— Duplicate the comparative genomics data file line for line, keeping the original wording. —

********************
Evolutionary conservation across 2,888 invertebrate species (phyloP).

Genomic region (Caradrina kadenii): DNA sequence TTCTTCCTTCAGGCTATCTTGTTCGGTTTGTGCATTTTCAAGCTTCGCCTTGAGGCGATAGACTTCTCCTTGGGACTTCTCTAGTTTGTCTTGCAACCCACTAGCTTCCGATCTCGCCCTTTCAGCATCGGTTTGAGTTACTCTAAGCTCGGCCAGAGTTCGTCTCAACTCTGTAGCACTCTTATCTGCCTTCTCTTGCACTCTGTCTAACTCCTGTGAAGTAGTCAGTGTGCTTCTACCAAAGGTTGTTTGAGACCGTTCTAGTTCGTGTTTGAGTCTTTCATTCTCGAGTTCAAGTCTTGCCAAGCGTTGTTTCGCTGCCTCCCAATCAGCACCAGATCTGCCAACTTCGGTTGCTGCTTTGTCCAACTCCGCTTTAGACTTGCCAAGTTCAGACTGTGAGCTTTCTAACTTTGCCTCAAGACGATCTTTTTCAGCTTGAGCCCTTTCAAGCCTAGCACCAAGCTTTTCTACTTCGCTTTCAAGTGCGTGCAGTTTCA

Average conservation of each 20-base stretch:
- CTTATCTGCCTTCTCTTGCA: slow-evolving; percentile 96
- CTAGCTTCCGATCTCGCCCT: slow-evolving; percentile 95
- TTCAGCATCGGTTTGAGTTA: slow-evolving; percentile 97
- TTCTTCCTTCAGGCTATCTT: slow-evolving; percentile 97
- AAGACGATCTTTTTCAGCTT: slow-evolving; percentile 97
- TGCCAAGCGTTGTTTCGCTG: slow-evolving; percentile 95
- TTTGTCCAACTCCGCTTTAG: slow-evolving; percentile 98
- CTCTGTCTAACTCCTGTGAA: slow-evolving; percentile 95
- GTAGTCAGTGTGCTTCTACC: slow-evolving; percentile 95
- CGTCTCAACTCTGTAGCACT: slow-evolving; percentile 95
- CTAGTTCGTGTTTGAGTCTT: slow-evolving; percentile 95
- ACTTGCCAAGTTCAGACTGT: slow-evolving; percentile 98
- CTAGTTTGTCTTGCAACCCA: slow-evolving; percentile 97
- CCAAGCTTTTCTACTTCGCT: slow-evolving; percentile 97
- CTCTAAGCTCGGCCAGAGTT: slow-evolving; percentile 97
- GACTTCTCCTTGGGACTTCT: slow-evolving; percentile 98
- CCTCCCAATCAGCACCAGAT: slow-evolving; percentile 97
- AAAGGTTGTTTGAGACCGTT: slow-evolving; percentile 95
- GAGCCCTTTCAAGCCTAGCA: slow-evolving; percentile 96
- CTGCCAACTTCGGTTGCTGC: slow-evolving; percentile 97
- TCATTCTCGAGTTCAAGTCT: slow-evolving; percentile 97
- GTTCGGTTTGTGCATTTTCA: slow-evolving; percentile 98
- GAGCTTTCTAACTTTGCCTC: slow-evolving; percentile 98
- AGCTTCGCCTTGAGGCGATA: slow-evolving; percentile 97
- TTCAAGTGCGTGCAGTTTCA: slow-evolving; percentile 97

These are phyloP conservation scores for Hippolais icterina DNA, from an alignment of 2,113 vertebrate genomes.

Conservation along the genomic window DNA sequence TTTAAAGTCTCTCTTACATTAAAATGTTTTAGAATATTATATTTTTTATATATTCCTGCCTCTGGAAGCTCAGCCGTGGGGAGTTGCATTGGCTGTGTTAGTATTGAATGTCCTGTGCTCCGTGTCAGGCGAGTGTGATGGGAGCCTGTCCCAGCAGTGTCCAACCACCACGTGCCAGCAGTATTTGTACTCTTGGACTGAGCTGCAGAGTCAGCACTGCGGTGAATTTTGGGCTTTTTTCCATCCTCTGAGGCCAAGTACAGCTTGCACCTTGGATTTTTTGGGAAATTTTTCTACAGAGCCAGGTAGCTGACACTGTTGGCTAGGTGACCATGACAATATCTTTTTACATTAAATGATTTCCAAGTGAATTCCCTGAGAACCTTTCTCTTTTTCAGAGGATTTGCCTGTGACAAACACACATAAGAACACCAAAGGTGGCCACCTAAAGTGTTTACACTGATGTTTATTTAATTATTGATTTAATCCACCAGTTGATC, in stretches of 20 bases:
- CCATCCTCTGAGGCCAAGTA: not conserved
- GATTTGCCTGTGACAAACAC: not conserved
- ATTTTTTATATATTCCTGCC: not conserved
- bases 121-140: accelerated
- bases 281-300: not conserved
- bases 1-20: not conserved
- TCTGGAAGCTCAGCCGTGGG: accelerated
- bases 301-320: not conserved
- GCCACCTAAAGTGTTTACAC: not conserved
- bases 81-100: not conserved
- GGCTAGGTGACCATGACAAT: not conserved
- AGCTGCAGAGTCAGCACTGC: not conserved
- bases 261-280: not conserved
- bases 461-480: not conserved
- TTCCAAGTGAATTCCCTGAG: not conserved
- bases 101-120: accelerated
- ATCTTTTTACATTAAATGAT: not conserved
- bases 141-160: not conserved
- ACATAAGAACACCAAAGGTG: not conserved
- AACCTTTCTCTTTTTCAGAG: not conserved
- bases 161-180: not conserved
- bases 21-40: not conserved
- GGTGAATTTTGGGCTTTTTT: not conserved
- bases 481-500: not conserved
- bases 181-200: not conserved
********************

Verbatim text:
Evolutionary conservation across 2,888 invertebrate species (phyloP).

Genomic region (Caradrina kadenii): DNA sequence TTCTTCCTTCAGGCTATCTTGTTCGGTTTGTGCATTTTCAAGCTTCGCCTTGAGGCGATAGACTTCTCCTTGGGACTTCTCTAGTTTGTCTTGCAACCCACTAGCTTCCGATCTCGCCCTTTCAGCATCGGTTTGAGTTACTCTAAGCTCGGCCAGAGTTCGTCTCAACTCTGTAGCACTCTTATCTGCCTTCTCTTGCACTCTGTCTAACTCCTGTGAAGTAGTCAGTGTGCTTCTACCAAAGGTTGTTTGAGACCGTTCTAGTTCGTGTTTGAGTCTTTCATTCTCGAGTTCAAGTCTTGCCAAGCGTTGTTTCGCTGCCTCCCAATCAGCACCAGATCTGCCAACTTCGGTTGCTGCTTTGTCCAACTCCGCTTTAGACTTGCCAAGTTCAGACTGTGAGCTTTCTAACTTTGCCTCAAGACGATCTTTTTCAGCTTGAGCCCTTTCAAGCCTAGCACCAAGCTTTTCTACTTCGCTTTCAAGTGCGTGCAGTTTCA

Average conservation of each 20-base stretch:
- CTTATCTGCCTTCTCTTGCA: slow-evolving; percentile 96
- CTAGCTTCCGATCTCGCCCT: slow-evolving; percentile 95
- TTCAGCATCGGTTTGAGTTA: slow-evolving; percentile 97
- TTCTTCCTTCAGGCTATCTT: slow-evolving; percentile 97
- AAGACGATCTTTTTCAGCTT: slow-evolving; percentile 97
- TGCCAAGCGTTGTTTCGCTG: slow-evolving; percentile 95
- TTTGTCCAACTCCGCTTTAG: slow-evolving; percentile 98
- CTCTGTCTAACTCCTGTGAA: slow-evolving; percentile 95
- GTAGTCAGTGTGCTTCTACC: slow-evolving; percentile 95
- CGTCTCAACTCTGTAGCACT: slow-evolving; percentile 95
- CTAGTTCGTGTTTGAGTCTT: slow-evolving; percentile 95
- ACTTGCCAAGTTCAGACTGT: slow-evolving; percentile 98
- CTAGTTTGTCTTGCAACCCA: slow-evolving; percentile 97
- CCAAGCTTTTCTACTTCGCT: slow-evolving; percentile 97
- CTCTAAGCTCGGCCAGAGTT: slow-evolving; percentile 97
- GACTTCTCCTTGGGACTTCT: slow-evolving; percentile 98
- CCTCCCAATCAGCACCAGAT: slow-evolving; percentile 97
- AAAGGTTGTTTGAGACCGTT: slow-evolving; percentile 95
- GAGCCCTTTCAAGCCTAGCA: slow-evolving; percentile 96
- CTGCCAACTTCGGTTGCTGC: slow-evolving; percentile 97
- TCATTCTCGAGTTCAAGTCT: slow-evolving; percentile 97
- GTTCGGTTTGTGCATTTTCA: slow-evolving; percentile 98
- GAGCTTTCTAACTTTGCCTC: slow-evolving; percentile 98
- AGCTTCGCCTTGAGGCGATA: slow-evolving; percentile 97
- TTCAAGTGCGTGCAGTTTCA: slow-evolving; percentile 97

These are phyloP conservation scores for Hippolais icterina DNA, from an alignment of 2,113 vertebrate genomes.

Conservation along the genomic window DNA sequence TTTAAAGTCTCTCTTACATTAAAATGTTTTAGAATATTATATTTTTTATATATTCCTGCCTCTGGAAGCTCAGCCGTGGGGAGTTGCATTGGCTGTGTTAGTATTGAATGTCCTGTGCTCCGTGTCAGGCGAGTGTGATGGGAGCCTGTCCCAGCAGTGTCCAACCACCACGTGCCAGCAGTATTTGTACTCTTGGACTGAGCTGCAGAGTCAGCACTGCGGTGAATTTTGGGCTTTTTTCCATCCTCTGAGGCCAAGTACAGCTTGCACCTTGGATTTTTTGGGAAATTTTTCTACAGAGCCAGGTAGCTGACACTGTTGGCTAGGTGACCATGACAATATCTTTTTACATTAAATGATTTCCAAGTGAATTCCCTGAGAACCTTTCTCTTTTTCAGAGGATTTGCCTGTGACAAACACACATAAGAACACCAAAGGTGGCCACCTAAAGTGTTTACACTGATGTTTATTTAATTATTGATTTAATCCACCAGTTGATC, in stretches of 20 bases:
- CCATCCTCTGAGGCCAAGTA: not conserved
- GATTTGCCTGTGACAAACAC: not conserved
- ATTTTTTATATATTCCTGCC: not conserved
- bases 121-140: accelerated
- bases 281-300: not conserved
- bases 1-20: not conserved
- TCTGGAAGCTCAGCCGTGGG: accelerated
- bases 301-320: not conserved
- GCCACCTAAAGTGTTTACAC: not conserved
- bases 81-100: not conserved
- GGCTAGGTGACCATGACAAT: not conserved
- AGCTGCAGAGTCAGCACTGC: not conserved
- bases 261-280: not conserved
- bases 461-480: not conserved
- TTCCAAGTGAATTCCCTGAG: not conserved
- bases 101-120: accelerated
- ATCTTTTTACATTAAATGAT: not conserved
- bases 141-160: not conserved
- ACATAAGAACACCAAAGGTG: not conserved
- AACCTTTCTCTTTTTCAGAG: not conserved
- bases 161-180: not conserved
- bases 21-40: not conserved
- GGTGAATTTTGGGCTTTTTT: not conserved
- bases 481-500: not conserved
- bases 181-200: not conserved